Girls on the Home Front
Today, it's my turn on the Blog Tour for Girls on the Home Front by Annie Clarke. I'm afraid that I couldn't get a review done in time, but to compensate, I have an extract for you.
August 1941, North East England
Arrival at the factory…
One, a woman of about thirty, whose frown was deep, stepped forward. She smiled, and her face was transformed. ‘Welcome, ladies,’ she said. ‘Mrs Raydon and I are security officers. Some of you are new, so will the others forgive me as I go through the usual pep talk, or perhaps that’s too optimistic a description. You see, new girls, I have to tell you what it is you’ve signed up for.’ She held up her hand, only it wasn’t a hand, it was an arm that ended at the wrist. ‘I made a mistake. I became careless and had a mishap with a detonator, and you may well find yourself working with these, so be careful.’
Fran gasped, along with several others. Miss Ellington continued to smile. ‘This is a filling factory, and it is work which is simple, but needs total concentration and steady hands for you will be filling armament cases of varying descriptions with explosive powders. These cases include detonators, shells, bullets, rockets, bombs. You are not only handling these powders, you are breathing them in and they can cause rashes, changes in skin and hair colouring and so on. Not always, but they can. We do our best to transfer you to the sewing shop or somesuch if this becomes a problem to you. Sometimes you feel sick, sometimes you get a bit emotional, sometimes . . . Well, let’s not dwell on it, but we do what we can to give your bodies a change of scene.’
She pointed to Mr Swinton’s overall. ‘Yes, made by a “resting team”. Not Mr Swinton, just his overall. We had no pattern for Mr Swinton so he created himself, indeed he did.’ As the others laughed, Mrs Oborne whispered, ‘Miss Ellington’s a devil for riling the old bugger. Gets right up Swinton’s nose.’ Fran could see Swinton glowering beneath his bushy, grey-tinged eyebrows as he moved his weight from foot to foot, and then rose on his toes, before subsiding and repeating the pattern.
Mrs Raydon took over. ‘Now, ladies, a few crucial rules. You must not – ever – say where you work, not to your mam or da, not to the lady in the corner shop. Do remember we have to assume that even walls have ears, or so the posters tell us. Also remember that if our troops have no weapons capable of firing, they are in mortal danger, and what’s more, we will lose the war. If you do your work efficiently, diligently, you will be part of the process that allows them to survive and crush the enemy.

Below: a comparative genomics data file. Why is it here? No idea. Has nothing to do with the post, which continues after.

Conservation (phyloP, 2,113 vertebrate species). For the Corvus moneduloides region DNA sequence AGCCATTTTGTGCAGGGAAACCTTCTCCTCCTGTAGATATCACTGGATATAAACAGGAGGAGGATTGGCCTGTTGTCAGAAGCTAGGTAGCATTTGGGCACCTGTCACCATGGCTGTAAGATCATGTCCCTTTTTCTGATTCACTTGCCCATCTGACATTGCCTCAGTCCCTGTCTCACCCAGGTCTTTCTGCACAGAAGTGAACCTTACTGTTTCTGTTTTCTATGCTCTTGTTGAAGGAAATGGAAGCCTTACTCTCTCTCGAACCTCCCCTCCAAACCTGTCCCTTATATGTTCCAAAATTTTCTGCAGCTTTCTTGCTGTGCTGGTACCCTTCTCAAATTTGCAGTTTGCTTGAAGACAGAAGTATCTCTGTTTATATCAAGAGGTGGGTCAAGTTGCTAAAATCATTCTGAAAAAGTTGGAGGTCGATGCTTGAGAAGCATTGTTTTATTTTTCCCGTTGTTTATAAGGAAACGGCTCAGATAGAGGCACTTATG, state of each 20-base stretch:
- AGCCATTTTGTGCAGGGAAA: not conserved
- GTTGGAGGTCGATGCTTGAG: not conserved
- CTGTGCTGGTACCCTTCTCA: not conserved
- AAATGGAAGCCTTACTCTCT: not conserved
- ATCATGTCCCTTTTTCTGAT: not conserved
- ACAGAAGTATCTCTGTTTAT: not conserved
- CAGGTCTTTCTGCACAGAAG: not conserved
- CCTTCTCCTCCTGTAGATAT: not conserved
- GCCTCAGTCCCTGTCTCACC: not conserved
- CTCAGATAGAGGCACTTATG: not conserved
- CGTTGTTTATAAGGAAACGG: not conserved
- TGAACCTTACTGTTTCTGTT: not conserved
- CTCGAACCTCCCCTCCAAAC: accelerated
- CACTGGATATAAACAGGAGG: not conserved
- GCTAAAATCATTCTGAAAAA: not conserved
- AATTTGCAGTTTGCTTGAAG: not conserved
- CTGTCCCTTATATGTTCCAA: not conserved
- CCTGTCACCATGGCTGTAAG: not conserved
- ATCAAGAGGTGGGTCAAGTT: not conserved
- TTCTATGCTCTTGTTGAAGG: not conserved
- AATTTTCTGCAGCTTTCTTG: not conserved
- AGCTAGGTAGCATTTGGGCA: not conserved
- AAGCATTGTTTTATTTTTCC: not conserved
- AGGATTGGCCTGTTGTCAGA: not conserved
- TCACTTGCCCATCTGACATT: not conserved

‘You need to know very little except your own particular task. The less you know, the less you can inadvertently discuss. Here, in this sector, you are likely to be working with one of the following: a fuse pellet – which helps the detonator to spark the explosive in a shell, or the detonator itself, and not forgetting the explosive, which we call The Yellow. You will come to understand why. All of these are badtempered little beggars and need careful handling.’
Mr Swinton now stepped forward. ‘Don’t be fooled. There are those within our own population, our own community, who would do us harm, so if you are vulnerable to flattery, to blabbing, you might be drawn into certain actions, or into explaining how the site is protected. If you do reveal what you are not supposed to, if it is discovered that you have spoken of your work, or helped the enemy in any way at all, you will be arrested and imprisoned.’
Fran thought of how she’d told Davey she had signed up for war work in a factory, and swallowed. She had told him nothing about what it was, or where it was, because she didn’t know. All she’d known was that it was secret and this is what she’d said. It was then that Davey, Sarah’s brother, had come up with the idea of calling it Spark Lane between themselves because the canny lad had guessed. Now, listening to Swinton, she felt it better to just call it ‘the Factory’.
Miss Ellington was speaking again. ‘Of course, there are rumours of our existence as we have so many employees – we Geordies aren’t daft – but no details have been leaked. So make up your own fibs if you have to say anything.’